Beyond pitiful electoral reforms, such wealth inequality means in practice that at least 95 percent of the population has no genuine political representation. A 2015 study by economist Fernando Leiva reported that the income of a handful of 20 economic groups adds up to 52.6 percent of Chile’s GDP. The document then goes into the long-term support by the most powerful conglomerate, the Luksic group, behind the New Majority.
According to El Mostrador, this period of economic downturn has also seen a massive growth of finance capital. Stock capitalization, for instance, reached 82 percent of GDP in 2015, with 13 groups controlling two-thirds of this amount. Oxford University professor, José Gabriel Palma, described it in stark terms: “Chile is not a market economy. It’s an economy of market groups, in which giant conglomerates extract incomes via an oligarchic concentration.” It must be added that such extraction and extraordinary accumulation of income fundamentally proceed from the unpaid labor of the Chilean working class.
Income inequality is particularly sharp within the top 5 percent. For instance, just the top 0.1 percent receives almost two-fifths of the income of the top 5 percent, or 18 percent of national income.
The bitter struggle for a more favorable distribution of wealth within this top 5 percent has found expression in such formations as the Frente Amplio, which has combined left populism with nationalism and identity politics to seek greater privileges for these layers.
At the same time, whether it’s through its growing presence in the trade union bureaucracy or in Congress, Frente Amplio’s chief concern is to politically disarm Chilean workers to defend these privileges, which are dependent upon the explosive levels of wealth in the hands of the Chilean financial oligarchy and the financial elite in the US and Europe.
Their spokespeople, Sebastián de Polo (Democratic Revolution) and Karina Oliva (Power Party), said in April that they are not a “left” organization, rejecting the term altogether, but a “citizen’s coalition.” Such word games seek to blur the orientation of their policies toward the defense of the interests of the capitalist class. Similarly, their co-thinkers in Spain, Podemos, which congratulated the Frente Amplio for their results Monday, have also insisted that they reject the “politics of left and right,” as their leader Pablo Iglesias stated in 2014, but see themselves as defenders of the “citizenry.”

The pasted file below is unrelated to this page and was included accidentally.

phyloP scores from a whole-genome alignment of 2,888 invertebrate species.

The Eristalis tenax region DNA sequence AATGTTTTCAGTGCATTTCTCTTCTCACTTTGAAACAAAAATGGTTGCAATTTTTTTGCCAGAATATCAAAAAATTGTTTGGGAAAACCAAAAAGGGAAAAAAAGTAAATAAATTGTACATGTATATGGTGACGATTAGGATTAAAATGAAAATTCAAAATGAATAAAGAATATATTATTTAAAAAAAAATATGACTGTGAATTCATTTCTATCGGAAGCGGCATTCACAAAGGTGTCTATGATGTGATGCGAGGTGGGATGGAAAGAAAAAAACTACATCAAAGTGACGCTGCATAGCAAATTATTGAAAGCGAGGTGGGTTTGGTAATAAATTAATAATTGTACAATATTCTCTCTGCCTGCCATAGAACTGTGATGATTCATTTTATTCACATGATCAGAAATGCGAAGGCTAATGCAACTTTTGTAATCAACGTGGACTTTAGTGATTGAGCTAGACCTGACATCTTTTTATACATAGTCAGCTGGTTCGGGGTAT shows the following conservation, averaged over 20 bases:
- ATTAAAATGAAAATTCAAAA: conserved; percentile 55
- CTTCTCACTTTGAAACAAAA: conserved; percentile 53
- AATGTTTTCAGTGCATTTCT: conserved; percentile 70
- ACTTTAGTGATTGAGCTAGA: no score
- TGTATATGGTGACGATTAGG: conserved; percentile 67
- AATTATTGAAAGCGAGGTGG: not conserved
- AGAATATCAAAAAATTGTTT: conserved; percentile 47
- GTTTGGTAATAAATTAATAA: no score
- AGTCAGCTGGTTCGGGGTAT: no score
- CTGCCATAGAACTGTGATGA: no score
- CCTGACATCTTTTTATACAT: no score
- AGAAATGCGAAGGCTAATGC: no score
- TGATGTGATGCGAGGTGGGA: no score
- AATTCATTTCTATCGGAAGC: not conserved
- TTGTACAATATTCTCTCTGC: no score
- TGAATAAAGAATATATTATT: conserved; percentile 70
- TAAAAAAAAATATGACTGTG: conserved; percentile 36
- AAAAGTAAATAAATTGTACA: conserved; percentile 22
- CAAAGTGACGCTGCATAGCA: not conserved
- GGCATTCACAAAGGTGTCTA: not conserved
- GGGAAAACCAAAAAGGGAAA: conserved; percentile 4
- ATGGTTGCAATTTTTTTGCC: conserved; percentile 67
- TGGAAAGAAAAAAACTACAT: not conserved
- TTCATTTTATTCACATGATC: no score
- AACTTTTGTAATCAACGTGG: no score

Santiago University political analyst René Jara told the AFP news agency that Frente Amplio’s results had “completely reshaped Chile’s political landscape.” The vote, he said, gave the front “a very strong negotiating power in the second round.” He added that, while Frente Amplio had been reluctant to back Guillier, “They are obliged to do so because if not they will be responsible for the return of Piñera.” In other words, the task of the pseudo-left will be to attempt to corral its voters behind the ruling party.
The only way to confront the social and political attacks by the ruling class against workers, whether they are being imposed by the traditional bourgeois parties or pseudo-left formations like Podemos, Syriza, Frente Amplio and others, is through the independent political mobilization of the working class on the basis of an internationalist and socialist program.